I lost count of the number of times “the movement” was mentioned. It’s a flawed comparison in a lot of ways, but what I thought of most was the feminist movement of the 60s and 70s – that will always be what “the movement” evokes for me, that and the civil rights movement. I thought a lot about both of those things reading this. About how much people in those movements had to give up before they saw any kind of change. How people gave their whole lives over to this, like nuns entering a convent of justice and rage. I thought of the height of both those movements, the point at which they reached a kind of fever pitch where people decided that anything was better than the way things were, and were willing to give up anything for change. And how much change we’re still waiting on, even after those sacrifices.
I don’t know anything, really. It’s hard to discern anything really about Choi, let alone the gay rights movement in America, from a six-page article.
But I am increasingly getting the sense that Choi has reached that point where he’s willing to give up a lot, maybe everything, for change.
And that the rest of us might not be far behind: Obama’s ratings in the gay community are at the lowest they’ve ever been, and many are saying they’d rather not vote than vote Democrat. I’m wondering how far we are as a group from that fever pitch of anger and refusal to wait any longer that brings things to a boil – that point that is the most painful but also the most powerful in terms of changing the world.
I’m not saying Choi’s brand of activism is “the right one,” but I will say that it doesn’t seem to be coming out of nowhere. I think there’s an increasing sense that asking nicely just isn’t working, and that no one seems to be giving us what we want so it’s time we demand what we need. There’s a reason Choi is the poster boy of “the movement,” and a reason the Village Voice wanted to talk to him – he loved America wholeheartedly enough to offer his life for her defense, and as the Voice wisely observes, “when Choi first came out, he could ‘never have imagined criticizing the commander in chief.’ Now he does it routinely.”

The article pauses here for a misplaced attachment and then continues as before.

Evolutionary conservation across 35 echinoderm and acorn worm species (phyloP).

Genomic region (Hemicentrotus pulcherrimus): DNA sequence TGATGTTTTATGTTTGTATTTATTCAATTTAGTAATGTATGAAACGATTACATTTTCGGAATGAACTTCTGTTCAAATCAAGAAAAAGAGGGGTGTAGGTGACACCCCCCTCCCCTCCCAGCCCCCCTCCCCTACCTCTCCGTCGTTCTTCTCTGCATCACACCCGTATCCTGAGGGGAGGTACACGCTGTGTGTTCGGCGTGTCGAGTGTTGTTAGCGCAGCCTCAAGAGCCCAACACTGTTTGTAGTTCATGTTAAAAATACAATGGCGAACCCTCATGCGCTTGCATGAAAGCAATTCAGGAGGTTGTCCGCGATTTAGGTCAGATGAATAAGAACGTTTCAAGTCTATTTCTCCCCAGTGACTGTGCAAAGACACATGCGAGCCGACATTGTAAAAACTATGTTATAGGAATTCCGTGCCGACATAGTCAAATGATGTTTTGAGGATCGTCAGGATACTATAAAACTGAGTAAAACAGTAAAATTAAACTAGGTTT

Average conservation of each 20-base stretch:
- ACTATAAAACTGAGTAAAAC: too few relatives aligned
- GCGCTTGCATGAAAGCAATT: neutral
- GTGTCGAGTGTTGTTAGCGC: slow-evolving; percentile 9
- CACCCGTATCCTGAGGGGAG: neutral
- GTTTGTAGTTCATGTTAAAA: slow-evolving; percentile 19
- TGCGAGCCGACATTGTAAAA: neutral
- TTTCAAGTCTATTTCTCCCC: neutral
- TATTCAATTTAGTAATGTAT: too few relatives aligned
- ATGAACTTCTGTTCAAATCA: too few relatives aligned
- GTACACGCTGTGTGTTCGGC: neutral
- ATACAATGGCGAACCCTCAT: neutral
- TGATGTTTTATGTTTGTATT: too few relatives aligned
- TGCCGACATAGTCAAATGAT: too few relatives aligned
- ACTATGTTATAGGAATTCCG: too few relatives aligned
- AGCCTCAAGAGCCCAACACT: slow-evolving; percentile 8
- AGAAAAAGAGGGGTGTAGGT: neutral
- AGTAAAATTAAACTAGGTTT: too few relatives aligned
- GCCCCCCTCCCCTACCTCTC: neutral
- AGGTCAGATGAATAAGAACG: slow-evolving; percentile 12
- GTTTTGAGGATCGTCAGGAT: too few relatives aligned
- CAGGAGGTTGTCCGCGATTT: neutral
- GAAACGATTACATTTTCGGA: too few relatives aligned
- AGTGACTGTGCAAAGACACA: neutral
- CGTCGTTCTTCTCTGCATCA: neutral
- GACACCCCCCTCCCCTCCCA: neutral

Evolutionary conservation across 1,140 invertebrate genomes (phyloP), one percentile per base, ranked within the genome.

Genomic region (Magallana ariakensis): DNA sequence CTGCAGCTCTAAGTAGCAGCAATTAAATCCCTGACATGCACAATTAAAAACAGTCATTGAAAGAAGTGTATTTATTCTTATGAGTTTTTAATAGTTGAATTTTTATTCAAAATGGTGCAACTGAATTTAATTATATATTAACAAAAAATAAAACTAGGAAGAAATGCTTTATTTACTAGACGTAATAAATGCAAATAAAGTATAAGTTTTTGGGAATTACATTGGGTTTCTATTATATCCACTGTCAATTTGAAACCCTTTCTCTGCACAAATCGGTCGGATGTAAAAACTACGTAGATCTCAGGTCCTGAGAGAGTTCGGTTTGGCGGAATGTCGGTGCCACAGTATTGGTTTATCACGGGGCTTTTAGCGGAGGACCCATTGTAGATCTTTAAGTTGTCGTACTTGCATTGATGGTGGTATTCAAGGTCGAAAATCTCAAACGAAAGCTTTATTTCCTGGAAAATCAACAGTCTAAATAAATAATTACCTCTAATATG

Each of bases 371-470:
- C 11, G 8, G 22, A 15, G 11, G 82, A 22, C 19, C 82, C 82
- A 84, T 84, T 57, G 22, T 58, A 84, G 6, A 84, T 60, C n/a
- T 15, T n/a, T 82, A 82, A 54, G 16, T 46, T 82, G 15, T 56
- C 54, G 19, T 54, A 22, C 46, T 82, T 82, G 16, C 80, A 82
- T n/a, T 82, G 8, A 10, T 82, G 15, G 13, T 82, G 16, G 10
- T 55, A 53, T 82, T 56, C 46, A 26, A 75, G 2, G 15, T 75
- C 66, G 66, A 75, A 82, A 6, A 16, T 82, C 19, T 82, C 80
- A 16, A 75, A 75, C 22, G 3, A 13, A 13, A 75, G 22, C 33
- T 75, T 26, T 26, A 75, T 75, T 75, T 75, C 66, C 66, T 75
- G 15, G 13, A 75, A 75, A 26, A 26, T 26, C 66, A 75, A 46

“Don’t do ANYTHING, Obama!” he railed. “Just keep on doing what you’re doing, which is JACK SHIT. Don’t appeal the decision. Don’t add one more thing to your plate—your heavy-ass plate.”
If you’ve been following Dan Choi’s career as an activist like we have, your takeaway from this piece is probably something like “What happened to him? How did he get so angry that he’s yelling at people in parking lots? What made him so obsessed that this is all he can think about?” At least, that would be your first takeaway. After that would come more difficult questions.
Like, “What would it take to make me that angry? What would make me yell about Jesus in a parking lot or chain myself to government property?” Because really, what would it take? Six kids killing themselves in the space of a few weeks? A dozen kids? The government fighting in court to keep DADT alive while tweeting that they oppose it? Prop 8 winning in the Supreme Court? More highly publicized bashings and murders of gay and trans people? Or worse, completely unpublicized bashings and murders of gay and trans people?
I’m just saying, it might be worth thinking about. Dan Choi certainly is.